Before I move into the question there are no spoilers here.

I am about to embark on a lengthy D&D adventure with some new players that will start with the Lost Mine of Phandelver (LMoP) and then continue into Curse of Strahd (CoS). I envision LMoP will take 4-5 sessions (it may be slow moving with the new player) and then we will move on to CoS after that.

I have already run LMoP before and some other shorter adventures like A Wild Sheep Chase and The Low Crater, but I am very intimidated at the thought of running a longer adventure like CoS. I know the first step is to read the book cover to cover, but how do I prep for a pre-canned adventure of this size that also has a sandbox portion?

There is no way I can possibly memorize everything in CoS and I don't want it to be railroady. The sandbox element of CoS is part of its greatness. How do experienced DMs prep for an adventure this size?

  • \$\begingroup\$ I just finished a LMoP group with a group of very new players, and it was about 15-20 sessions? Our sessions were about 2-3 hours each. \$\endgroup\$
    – McKay
    Jun 8, 2020 at 21:47

2 Answers 2


Prep one session around your players

After a few sessions of LMoP, you will have a good idea of how far your party can get in a day. Even though CoS is somewhat sandboxy, there's no way they're going to end up in

Vallaki, Kresk, The Winery, the Amber Temple, or the castle

in the first session. Travel takes time as well, and you can throw some combat encounters at them along the way to cities that you haven't fully prepped to finish out the rest of a session. Both inside and outside the cities, there's a hierarchy of things that do not need to be fully ready to go as soon as the characters reach the city.

Choose your session end point carefully

If your players are in a particular city with multiple things to do and see, and they choose a path you didn't anticipate, leave them on a cliffhanger. Obviously this doesn't work if you literally just sat down, but if you choose your end point such that a particular action on their part is unresolved, you know what they are going to do first next time. End the session when they, exhausted after a rough day of travel, finally see the gates of the next location. You then know that they will need an intro to a particular city at the start of the next session.


Many other DM's have run CoS and written it up, on blogs of their own, reddit, and here. They've all fleshed various things out, emphasized the bits they or their groups found important or compelling, and can help direct your prep a little.

Withhold information from your players

Don't give the players a reason to leave

Vallaki or Kresk

before you've fully prepared the next area. You should know where they are likely to go next, based on the hooks you've provided, and maybe all their investigative efforts until you've prepped what comes next point to things inside the city, or the questgivers could indicate that what they are asking for is a very dangerous endeavor. Or,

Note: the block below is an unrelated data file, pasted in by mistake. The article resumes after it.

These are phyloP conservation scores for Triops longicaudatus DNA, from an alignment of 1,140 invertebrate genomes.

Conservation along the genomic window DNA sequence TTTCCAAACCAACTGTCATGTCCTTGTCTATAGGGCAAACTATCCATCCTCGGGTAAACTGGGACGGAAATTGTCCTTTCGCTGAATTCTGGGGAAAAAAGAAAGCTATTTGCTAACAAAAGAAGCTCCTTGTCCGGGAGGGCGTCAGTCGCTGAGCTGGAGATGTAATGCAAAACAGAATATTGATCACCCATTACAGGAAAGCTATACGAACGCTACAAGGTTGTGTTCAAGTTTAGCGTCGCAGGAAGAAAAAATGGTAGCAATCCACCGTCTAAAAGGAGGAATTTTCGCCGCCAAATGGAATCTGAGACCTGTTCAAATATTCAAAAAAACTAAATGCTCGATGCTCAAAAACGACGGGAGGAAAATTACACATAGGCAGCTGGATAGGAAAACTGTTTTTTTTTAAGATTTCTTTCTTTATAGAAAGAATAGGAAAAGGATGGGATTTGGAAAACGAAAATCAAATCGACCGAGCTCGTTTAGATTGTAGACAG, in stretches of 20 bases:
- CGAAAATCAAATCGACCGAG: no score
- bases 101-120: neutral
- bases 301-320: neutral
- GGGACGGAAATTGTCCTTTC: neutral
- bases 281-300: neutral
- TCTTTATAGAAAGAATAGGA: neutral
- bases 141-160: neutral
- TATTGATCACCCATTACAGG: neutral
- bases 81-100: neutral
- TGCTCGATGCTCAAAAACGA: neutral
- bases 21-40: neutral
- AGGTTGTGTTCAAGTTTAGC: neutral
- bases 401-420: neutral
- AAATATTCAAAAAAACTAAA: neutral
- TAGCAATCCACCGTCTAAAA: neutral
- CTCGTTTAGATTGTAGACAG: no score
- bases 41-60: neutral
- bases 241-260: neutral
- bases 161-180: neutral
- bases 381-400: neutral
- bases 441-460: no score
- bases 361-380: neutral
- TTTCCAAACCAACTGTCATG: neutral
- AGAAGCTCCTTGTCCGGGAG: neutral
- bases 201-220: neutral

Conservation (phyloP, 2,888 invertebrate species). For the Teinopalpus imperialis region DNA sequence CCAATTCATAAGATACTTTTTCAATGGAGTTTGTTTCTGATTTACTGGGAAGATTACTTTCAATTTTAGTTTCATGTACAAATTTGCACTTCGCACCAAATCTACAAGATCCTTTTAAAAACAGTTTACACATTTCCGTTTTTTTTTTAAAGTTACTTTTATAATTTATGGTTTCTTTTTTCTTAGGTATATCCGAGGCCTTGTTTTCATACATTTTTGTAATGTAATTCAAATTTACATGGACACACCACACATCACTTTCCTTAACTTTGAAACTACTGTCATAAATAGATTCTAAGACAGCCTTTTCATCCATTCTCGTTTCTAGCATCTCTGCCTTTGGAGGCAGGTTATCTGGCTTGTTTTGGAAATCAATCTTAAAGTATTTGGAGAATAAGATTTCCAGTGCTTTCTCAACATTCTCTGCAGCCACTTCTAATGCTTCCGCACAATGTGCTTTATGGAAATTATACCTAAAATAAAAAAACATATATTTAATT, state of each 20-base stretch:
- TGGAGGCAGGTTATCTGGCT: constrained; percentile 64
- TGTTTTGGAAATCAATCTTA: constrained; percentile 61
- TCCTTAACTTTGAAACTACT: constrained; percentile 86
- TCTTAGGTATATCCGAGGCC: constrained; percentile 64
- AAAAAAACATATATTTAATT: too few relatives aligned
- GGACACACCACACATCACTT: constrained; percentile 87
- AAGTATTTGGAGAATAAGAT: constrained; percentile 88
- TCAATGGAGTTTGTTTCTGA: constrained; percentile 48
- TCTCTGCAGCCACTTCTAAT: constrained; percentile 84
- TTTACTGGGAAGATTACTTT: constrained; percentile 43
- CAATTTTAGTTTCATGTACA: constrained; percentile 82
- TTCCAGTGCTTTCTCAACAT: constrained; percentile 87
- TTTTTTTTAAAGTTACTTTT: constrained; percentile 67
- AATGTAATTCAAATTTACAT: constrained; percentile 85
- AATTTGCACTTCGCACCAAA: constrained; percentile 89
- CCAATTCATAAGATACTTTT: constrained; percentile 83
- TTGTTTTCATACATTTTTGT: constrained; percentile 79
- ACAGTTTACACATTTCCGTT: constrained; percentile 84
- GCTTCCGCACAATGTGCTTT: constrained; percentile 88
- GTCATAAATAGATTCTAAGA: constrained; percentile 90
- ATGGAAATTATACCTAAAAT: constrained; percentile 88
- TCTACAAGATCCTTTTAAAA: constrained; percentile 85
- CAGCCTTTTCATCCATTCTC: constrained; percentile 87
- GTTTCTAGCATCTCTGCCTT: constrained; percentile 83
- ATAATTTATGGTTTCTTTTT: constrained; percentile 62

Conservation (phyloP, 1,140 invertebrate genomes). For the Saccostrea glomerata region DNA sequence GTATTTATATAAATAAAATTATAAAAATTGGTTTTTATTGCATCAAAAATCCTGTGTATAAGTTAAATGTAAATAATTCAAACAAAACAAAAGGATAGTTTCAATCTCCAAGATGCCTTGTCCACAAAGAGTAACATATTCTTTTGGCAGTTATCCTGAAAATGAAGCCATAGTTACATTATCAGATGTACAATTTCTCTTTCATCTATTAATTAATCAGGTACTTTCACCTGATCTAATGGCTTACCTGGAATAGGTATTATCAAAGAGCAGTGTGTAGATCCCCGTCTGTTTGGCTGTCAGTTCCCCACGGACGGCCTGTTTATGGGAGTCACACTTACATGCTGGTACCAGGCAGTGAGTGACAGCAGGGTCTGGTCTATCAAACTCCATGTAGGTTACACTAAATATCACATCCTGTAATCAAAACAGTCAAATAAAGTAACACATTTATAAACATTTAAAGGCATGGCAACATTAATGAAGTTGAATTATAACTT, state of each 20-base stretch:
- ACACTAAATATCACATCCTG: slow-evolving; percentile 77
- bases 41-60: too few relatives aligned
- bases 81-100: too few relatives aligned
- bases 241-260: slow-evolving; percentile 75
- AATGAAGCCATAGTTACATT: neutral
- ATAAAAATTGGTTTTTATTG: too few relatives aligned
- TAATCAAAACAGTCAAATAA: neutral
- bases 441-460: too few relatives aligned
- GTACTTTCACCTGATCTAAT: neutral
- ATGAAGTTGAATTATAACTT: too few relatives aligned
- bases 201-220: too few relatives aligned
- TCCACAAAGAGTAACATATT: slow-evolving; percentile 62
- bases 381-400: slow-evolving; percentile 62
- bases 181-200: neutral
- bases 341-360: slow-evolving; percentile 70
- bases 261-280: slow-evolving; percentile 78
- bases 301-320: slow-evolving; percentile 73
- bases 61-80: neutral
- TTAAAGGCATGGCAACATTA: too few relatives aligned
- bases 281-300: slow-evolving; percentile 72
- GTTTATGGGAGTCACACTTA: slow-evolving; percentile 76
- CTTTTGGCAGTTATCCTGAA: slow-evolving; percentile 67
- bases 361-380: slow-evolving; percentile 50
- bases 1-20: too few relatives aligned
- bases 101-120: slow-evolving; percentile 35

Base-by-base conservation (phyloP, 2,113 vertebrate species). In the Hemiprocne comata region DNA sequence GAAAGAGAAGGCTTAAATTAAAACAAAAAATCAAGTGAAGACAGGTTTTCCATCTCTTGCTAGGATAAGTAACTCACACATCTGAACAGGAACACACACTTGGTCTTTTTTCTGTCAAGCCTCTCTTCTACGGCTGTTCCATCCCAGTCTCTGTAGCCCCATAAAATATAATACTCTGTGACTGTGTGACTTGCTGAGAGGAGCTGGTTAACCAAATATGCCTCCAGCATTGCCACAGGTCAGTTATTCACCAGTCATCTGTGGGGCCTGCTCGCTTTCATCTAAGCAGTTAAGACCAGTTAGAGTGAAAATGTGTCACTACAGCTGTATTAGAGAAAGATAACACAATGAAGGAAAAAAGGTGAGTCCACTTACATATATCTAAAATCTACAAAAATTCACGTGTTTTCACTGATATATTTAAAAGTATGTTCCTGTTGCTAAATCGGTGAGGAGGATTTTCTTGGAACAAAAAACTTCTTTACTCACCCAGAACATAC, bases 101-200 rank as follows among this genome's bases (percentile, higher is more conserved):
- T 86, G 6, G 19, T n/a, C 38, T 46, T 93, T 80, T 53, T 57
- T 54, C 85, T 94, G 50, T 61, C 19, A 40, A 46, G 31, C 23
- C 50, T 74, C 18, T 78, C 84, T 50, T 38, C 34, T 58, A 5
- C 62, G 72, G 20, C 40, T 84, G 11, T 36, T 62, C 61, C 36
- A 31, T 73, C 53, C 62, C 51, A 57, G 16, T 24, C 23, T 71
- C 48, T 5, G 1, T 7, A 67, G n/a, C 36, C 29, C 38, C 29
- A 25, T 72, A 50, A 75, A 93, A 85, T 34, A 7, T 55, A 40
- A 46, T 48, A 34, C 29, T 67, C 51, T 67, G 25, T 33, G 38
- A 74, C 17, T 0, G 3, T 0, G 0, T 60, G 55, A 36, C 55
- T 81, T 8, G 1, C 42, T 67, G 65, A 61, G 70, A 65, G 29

the Baron catches them on the way out and directly asks them to participate in that days festival, and we all know how much the Baron loves festivals. I had a festival ready to go that required the players participation and had to use it to keep them in town for the remainder of the session.

You're the DM. There are so many tools at your disposal to keep them away from parts of the adventure you're not ready for them to experience. Remember,

Strahd has his eyes and ears everywhere, and knows the players movements even before they do sometimes. If they try to go to the castle, Strahd could send them a message, or ambush them. The woods are fraught with peril and the Vistani and wolves are under Strahd's influence.

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    – V2Blast
    Feb 22, 2019 at 16:15

Ask "What would you like to do next session?"

This is a question I ask my players at the end of a session where the next steps are quite vague. If they're in the middle of a dungeon crawl when we finish for the evening, I have a very solid idea of what they're going to be doing next time we sit at the table.

However, if you're playing a sandbox portion of the adventure, make sure your players are communicating with you what their intentions are. It's not railroading to prepare what's in Town1 if the player's specifically state they want to check out Town1 next time they play.

All DMs know that players are unpredictable though and their plans can change, which is fine. You've already stated that you know to read the whole book (or at least the main parts), so this is where your knowledge of the source material and improvisation skills come into play. I always have some extra locations/encounters/plot hooks stored away for this sort of scenario.

So sometimes the unknown is unavoidable. But a little bit of communication with your players would definitely help.

  • 8
    \$\begingroup\$ It might also be worthwhile noting that travel in D&D takes a while, and having a few "on the road encounters" prepped for travel time will give the DM buffers to prepare the next location, while not railroading characters. \$\endgroup\$
    – illustro
    Feb 22, 2019 at 13:04
  • 6
    \$\begingroup\$ @illustro The CoS manual even provides a number of theme-appropriate and narrative-appropriate random encounters (pg 29) that could easily be fleshed out into seemingly non-random encounters \$\endgroup\$
    – frog
    Feb 22, 2019 at 13:10

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